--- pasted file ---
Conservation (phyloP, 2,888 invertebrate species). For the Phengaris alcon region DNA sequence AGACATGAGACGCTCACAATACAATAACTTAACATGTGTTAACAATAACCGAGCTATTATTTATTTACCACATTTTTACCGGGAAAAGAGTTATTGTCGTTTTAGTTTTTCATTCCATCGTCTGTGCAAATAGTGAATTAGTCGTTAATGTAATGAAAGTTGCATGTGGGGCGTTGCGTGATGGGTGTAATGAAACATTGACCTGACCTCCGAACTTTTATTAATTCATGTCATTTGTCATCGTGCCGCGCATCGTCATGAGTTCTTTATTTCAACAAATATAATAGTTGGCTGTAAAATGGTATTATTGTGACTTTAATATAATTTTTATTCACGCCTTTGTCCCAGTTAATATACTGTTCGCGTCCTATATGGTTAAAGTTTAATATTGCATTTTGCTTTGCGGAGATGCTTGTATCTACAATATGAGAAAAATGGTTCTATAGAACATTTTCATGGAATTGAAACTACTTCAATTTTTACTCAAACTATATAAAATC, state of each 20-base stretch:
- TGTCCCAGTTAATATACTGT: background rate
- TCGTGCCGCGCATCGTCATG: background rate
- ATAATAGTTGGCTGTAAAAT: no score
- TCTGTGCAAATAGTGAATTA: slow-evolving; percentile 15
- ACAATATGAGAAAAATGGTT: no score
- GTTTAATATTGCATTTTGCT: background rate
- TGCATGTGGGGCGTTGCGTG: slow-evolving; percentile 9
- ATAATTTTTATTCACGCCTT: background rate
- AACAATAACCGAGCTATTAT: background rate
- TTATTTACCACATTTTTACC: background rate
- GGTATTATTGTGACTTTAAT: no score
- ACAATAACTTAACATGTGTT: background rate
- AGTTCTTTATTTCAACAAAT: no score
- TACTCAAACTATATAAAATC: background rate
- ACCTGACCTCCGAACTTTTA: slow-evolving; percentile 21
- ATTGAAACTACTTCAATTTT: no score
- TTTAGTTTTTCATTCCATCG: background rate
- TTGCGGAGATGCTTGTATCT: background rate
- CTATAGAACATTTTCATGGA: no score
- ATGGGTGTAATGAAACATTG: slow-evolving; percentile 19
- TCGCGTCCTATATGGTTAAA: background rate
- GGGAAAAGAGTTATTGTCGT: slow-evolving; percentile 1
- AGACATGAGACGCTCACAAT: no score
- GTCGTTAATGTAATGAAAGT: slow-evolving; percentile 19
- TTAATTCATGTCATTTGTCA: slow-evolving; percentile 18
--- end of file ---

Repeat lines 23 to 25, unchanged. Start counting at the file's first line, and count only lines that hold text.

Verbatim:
- GGGAAAAGAGTTATTGTCGT: slow-evolving; percentile 1
- AGACATGAGACGCTCACAAT: no score
- GTCGTTAATGTAATGAAAGT: slow-evolving; percentile 19